Apple’s laptops are a sorry bunch. And it’s not just the troublesome butterfly keyboard. Every week, I read tweets and blog posts about freelancers and employees of big companies alike losing valuable time as their MacBooks go back for repair for the third or fourth time. So what is happening? What are the biggest problems with today’s MacBooks? And can these MacBook problems be fixed?
Here’s a short list of things that are wrong with regular AirPods:
They don’t fit in the ears properly.
They don’t seal out environmental noise.
Those grilles get gunked up with earwax really easily.
They lack a volume control.
The new AirPods Pro fix all of these problems, apart from the last point on the list. And to be honest, it’s so easy to change the volume by squeezing your iPhone through your pocket, or by using an Apple Watch, that the lack of a volume control isn’t that big of a deal.
The original AirPods (and the faster, updated version) might be the most-loved new Apple product in recent years, and the AirPods Pro improve on them in almost every way. So, are the AirPods Pro perfect? Maybe …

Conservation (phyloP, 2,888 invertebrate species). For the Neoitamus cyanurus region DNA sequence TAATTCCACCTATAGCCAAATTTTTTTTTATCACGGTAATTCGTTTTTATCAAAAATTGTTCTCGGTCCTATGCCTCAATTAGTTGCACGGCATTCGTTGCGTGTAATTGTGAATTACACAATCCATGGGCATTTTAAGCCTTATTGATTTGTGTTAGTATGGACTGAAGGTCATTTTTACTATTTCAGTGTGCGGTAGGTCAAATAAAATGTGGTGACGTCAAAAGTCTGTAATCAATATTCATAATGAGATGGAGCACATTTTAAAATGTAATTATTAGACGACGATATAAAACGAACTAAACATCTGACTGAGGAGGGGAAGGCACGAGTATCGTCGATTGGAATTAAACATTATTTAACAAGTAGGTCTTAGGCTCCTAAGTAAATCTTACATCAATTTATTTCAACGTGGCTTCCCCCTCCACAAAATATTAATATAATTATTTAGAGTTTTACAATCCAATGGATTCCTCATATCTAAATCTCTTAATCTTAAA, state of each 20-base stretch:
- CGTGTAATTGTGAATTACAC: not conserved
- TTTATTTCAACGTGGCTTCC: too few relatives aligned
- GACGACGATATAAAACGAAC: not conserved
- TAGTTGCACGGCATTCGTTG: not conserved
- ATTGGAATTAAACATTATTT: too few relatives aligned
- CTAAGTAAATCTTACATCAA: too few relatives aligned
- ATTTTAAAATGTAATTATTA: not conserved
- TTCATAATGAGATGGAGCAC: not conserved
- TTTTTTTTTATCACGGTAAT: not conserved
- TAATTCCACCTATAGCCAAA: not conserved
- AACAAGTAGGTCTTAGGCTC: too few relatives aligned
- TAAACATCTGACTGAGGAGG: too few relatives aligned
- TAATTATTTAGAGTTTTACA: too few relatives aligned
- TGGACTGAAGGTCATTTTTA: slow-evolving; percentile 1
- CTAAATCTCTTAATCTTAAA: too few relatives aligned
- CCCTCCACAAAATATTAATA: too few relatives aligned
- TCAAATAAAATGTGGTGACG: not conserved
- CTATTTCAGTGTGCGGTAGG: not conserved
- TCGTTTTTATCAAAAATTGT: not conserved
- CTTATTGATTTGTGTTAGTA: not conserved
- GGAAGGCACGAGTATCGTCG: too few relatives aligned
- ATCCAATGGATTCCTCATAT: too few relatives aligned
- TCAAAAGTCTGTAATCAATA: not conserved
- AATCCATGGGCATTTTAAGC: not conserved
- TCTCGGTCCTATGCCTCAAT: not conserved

The first Apple TV+ reviews are out — and, broadly speaking, they’re not great. Critics generally slammed the marquee shows on the Apple TV+ slate. Anyone wanting to pull together a movie poster with positive pull-quotes would need to do some serious wading through bile to emerge with choice excerpts.
That’s a shame. And while it might seem easy to write off the bad reviews — based on the just the first few episodes of four shows, all shown to critics prior to the service’s launch — the poor reception might suggest deep-seated problems for Apple TV+. It sounds like a service that suffers from a lack of vision.
“Apple is all-in on augmented reality. But where will it lead?” That’s a pretty standard view of Apple’s experiments with visual AR, aka overlaying virtual objects onto the real world, via the iPhone’s camera and screen.
But Apple is already providing a fully immersive AR overlay onto the real world, to millions of users — only it isn’t using a screen. AirPods are augmented reality. They are also a part of a new computing paradigm that Apple snuck into the world without telling anybody. This paradigm currently consists of AirPods, iPhone, Apple Watch and the HomePod. And it is as discreet and low-key as it is important.
The 2018 iPad Pro is an incredible machine. It’s powerful. It has a screen so good that it’s hard to look at anything else after seeing it. Face ID was made for the iPad, and is way more suited to a tablet than a phone. And the physical design is beautiful. It’s thin, the bezels are small enough not to notice, and the iPad Pro’s USB-C port is far more useful than I imagined.
And yet this is the worst iPad I have ever used. It has been buggy. It can’t do basic tasks with any consistency. Audio drops out. And until I updated to iOS 13, the screen would freeze a few times a day.